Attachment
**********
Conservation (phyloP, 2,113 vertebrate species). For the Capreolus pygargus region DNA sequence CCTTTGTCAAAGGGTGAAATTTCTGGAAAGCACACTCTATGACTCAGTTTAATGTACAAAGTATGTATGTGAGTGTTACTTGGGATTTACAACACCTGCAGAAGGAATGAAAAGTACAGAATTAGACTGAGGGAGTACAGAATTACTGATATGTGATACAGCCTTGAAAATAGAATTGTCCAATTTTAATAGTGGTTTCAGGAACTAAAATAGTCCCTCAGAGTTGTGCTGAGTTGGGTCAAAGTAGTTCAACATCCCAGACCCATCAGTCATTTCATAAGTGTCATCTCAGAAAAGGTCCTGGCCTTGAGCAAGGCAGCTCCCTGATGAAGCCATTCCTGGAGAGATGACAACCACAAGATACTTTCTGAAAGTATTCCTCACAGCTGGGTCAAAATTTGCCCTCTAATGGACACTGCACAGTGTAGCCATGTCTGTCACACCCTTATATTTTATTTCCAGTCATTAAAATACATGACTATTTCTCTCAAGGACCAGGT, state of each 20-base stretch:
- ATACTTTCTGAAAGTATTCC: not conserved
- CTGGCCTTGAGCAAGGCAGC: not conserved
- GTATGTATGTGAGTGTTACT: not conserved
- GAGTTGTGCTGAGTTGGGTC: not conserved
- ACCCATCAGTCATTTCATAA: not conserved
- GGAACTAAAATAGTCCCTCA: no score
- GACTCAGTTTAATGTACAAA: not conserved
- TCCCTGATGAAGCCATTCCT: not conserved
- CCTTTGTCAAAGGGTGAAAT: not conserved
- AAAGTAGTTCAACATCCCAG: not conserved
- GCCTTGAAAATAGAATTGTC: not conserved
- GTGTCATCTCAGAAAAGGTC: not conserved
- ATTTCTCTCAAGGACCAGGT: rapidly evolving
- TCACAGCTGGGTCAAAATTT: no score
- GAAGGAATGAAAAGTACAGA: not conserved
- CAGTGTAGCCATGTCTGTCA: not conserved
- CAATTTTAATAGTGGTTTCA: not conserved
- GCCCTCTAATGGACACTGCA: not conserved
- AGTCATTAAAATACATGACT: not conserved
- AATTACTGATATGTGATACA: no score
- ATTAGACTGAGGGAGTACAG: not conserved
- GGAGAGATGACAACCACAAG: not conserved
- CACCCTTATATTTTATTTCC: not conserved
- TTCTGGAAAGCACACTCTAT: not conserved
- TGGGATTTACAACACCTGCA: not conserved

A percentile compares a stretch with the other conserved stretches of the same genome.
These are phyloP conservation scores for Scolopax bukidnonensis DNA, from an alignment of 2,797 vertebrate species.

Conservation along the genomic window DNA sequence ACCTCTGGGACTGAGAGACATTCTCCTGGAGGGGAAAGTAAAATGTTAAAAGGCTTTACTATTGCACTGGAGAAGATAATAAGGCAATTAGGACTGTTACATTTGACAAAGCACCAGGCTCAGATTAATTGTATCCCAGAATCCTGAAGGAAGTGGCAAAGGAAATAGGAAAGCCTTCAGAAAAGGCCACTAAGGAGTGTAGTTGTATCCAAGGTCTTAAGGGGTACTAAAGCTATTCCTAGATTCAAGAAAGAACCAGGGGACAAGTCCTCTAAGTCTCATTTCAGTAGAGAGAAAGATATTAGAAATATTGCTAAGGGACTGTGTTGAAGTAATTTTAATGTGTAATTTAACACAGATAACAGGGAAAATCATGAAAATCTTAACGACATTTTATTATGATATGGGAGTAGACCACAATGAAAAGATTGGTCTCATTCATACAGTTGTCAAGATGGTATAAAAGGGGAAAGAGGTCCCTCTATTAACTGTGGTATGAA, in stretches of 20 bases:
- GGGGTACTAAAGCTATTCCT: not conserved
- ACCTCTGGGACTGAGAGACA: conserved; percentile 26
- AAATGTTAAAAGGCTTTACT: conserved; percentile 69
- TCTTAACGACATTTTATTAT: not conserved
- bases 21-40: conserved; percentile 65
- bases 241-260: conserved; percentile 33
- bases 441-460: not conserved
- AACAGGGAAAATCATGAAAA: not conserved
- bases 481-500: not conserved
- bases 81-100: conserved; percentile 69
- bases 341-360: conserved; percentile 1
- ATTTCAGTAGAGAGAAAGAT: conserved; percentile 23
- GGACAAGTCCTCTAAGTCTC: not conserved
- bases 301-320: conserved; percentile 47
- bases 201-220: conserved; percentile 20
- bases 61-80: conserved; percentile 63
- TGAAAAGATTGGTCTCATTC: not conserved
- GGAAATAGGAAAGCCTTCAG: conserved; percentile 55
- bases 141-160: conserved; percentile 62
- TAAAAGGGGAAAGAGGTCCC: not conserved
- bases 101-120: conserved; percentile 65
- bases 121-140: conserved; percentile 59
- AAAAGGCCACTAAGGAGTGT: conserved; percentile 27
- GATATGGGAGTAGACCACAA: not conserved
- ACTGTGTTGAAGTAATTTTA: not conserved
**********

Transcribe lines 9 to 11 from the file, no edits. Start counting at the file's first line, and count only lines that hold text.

- TCCCTGATGAAGCCATTCCT: not conserved
- CCTTTGTCAAAGGGTGAAAT: not conserved
- AAAGTAGTTCAACATCCCAG: not conserved